Time-consuming and complex as it is, this work is already showing great success for multiple diseases. In an ongoing study, Alaniz and his team were able to use a chemical made by the microbiota to treat diabetes as well as the leading anti-diabetic drug does. “In diagnosing someone with a particular disease that has a strong link to the microbiome,” Alaniz said, “I think our research and the work of others will enable clinical medicine to eventually use the health of the microbiota as either a diagnostic factor and/or potentially a therapeutic intervention, alone or in combination with current drug therapies.”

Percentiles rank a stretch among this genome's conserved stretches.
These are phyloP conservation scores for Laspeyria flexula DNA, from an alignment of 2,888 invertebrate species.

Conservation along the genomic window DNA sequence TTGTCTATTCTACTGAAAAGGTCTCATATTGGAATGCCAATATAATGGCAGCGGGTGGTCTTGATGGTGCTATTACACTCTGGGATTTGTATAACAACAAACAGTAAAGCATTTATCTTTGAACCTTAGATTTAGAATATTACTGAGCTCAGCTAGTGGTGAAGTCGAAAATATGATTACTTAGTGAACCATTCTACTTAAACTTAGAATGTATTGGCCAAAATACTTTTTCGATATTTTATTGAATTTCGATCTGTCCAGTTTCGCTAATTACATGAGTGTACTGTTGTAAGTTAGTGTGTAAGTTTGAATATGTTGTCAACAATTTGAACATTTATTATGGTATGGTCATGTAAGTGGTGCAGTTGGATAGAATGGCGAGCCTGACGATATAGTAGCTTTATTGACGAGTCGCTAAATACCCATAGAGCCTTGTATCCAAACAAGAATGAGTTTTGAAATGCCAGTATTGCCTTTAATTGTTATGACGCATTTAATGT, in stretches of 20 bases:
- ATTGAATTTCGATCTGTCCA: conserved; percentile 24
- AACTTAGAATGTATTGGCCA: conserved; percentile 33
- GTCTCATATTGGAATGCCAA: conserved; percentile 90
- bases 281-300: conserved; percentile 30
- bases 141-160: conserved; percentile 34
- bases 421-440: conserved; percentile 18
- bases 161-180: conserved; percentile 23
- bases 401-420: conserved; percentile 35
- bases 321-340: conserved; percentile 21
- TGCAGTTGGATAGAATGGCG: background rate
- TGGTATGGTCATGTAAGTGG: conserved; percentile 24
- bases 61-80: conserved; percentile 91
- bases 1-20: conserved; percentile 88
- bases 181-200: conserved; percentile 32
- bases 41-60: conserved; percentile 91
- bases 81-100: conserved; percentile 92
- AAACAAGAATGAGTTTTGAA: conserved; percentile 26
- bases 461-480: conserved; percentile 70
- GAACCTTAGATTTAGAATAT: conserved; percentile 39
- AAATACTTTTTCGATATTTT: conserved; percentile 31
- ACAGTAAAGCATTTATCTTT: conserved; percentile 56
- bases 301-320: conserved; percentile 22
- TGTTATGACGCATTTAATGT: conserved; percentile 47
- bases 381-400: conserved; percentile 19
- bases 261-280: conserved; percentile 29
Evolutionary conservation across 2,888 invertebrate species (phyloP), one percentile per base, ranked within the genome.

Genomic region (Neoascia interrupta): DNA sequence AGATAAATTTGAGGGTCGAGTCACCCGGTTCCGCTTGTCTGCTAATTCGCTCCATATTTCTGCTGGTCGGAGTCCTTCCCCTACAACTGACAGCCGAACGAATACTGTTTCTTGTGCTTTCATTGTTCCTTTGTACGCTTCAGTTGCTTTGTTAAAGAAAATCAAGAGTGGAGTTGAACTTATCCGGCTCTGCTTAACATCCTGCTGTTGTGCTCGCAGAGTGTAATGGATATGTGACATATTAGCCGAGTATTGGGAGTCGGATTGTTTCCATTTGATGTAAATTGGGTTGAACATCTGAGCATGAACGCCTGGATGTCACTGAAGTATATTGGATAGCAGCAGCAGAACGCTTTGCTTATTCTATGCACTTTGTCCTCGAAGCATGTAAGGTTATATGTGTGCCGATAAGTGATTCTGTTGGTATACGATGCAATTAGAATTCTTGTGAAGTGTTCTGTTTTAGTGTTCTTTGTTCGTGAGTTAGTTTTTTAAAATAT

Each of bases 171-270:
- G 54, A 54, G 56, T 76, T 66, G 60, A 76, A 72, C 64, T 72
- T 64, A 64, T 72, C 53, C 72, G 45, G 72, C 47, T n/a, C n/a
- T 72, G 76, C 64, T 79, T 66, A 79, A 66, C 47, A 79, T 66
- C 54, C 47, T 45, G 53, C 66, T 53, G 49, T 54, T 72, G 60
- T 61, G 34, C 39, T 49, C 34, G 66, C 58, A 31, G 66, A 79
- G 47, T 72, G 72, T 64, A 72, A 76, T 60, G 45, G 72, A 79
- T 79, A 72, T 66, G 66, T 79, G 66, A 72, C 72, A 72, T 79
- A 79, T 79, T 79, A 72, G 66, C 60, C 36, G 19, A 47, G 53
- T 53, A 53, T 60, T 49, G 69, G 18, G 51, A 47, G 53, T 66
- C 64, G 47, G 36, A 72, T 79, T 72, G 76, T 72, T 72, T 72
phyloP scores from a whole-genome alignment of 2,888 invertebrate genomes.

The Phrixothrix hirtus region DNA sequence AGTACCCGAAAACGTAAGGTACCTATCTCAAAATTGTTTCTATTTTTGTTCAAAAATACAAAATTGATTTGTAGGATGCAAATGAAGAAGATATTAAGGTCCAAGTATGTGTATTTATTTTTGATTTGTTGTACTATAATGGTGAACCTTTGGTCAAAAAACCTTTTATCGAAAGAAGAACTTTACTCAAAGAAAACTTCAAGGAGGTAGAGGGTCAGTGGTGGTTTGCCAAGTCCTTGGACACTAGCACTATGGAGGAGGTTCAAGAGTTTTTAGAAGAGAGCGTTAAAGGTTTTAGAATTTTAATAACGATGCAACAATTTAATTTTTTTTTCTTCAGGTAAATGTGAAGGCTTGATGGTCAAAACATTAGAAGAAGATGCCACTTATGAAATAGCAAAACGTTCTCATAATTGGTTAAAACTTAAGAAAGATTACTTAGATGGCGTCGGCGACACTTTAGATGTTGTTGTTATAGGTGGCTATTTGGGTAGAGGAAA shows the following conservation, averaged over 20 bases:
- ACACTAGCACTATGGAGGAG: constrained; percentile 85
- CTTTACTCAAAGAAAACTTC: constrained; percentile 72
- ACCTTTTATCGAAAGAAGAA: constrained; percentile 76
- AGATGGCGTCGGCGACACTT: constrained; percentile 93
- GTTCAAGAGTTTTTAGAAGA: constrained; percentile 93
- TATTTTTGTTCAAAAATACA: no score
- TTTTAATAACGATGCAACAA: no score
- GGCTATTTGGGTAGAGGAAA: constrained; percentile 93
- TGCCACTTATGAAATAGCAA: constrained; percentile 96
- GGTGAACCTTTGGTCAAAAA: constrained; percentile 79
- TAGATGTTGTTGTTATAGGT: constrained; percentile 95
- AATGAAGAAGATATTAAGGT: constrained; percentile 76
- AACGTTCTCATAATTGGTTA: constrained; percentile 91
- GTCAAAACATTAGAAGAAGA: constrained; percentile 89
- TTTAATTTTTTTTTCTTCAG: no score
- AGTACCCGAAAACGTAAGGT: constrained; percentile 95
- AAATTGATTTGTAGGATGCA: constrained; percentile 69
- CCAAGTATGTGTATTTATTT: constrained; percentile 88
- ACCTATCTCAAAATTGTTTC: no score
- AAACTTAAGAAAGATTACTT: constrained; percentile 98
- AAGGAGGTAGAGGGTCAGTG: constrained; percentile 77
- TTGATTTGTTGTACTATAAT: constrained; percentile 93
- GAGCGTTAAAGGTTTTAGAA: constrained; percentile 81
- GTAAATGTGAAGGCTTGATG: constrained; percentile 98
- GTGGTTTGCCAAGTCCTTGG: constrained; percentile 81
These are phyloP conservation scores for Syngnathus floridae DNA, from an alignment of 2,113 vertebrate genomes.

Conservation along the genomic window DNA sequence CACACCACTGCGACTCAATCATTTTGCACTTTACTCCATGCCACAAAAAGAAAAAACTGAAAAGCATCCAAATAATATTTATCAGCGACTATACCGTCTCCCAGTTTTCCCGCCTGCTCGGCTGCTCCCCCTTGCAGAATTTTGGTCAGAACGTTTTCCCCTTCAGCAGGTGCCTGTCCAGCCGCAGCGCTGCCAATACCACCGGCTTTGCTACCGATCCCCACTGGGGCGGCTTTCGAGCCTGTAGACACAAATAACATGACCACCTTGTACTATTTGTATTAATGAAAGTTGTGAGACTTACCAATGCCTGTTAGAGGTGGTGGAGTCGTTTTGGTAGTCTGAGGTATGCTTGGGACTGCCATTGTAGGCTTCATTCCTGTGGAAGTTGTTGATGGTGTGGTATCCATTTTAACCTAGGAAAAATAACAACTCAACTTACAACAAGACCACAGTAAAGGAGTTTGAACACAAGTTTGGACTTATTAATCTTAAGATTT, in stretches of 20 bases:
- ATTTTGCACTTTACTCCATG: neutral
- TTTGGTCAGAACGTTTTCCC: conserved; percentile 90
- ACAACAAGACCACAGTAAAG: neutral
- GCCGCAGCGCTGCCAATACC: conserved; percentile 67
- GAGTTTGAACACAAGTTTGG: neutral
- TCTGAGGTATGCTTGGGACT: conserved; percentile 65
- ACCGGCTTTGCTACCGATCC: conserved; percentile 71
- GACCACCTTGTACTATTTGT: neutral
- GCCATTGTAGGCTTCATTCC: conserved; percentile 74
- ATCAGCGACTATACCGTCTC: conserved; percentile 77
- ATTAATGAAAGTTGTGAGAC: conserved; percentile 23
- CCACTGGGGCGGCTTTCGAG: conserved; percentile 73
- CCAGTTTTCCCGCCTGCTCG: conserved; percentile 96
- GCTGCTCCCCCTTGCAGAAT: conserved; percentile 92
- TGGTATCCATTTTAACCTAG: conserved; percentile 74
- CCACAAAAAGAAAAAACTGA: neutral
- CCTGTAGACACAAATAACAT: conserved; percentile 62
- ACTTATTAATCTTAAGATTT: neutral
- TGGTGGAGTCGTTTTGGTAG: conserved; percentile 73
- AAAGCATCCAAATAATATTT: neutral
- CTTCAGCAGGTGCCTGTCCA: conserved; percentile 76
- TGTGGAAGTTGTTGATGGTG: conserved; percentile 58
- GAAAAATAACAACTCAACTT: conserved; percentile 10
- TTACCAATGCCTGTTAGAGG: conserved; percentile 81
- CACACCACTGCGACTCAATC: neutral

To help build the specialized infrastructure for microbiota research at Texas A&M, Alaniz and Jayaraman were awarded two grants to create the Center for Integrated Microbiota Research (CIMR) and the Integrated Metabolomics Analysis Core. In the CIMR, which Alaniz directs, they will be able to raise germ-free animal models, which is “a very powerful system,” Alaniz said. “We’re very excited to be initiating it.” Before, they had to rely on other institutions for what they needed, and as there are only about 30 such facilities nationwide (and, before Texas A&M, only one in Texas) with this capability, thus the resources weren’t always easy to find. “We predict more Texas A&M investigators will be doing microbiota research,” Alaniz said, “and we will be able to recruit new investigators who are already studying the microbiota to come to the health science center – which will help A&M become an important player in this groundbreaking field.”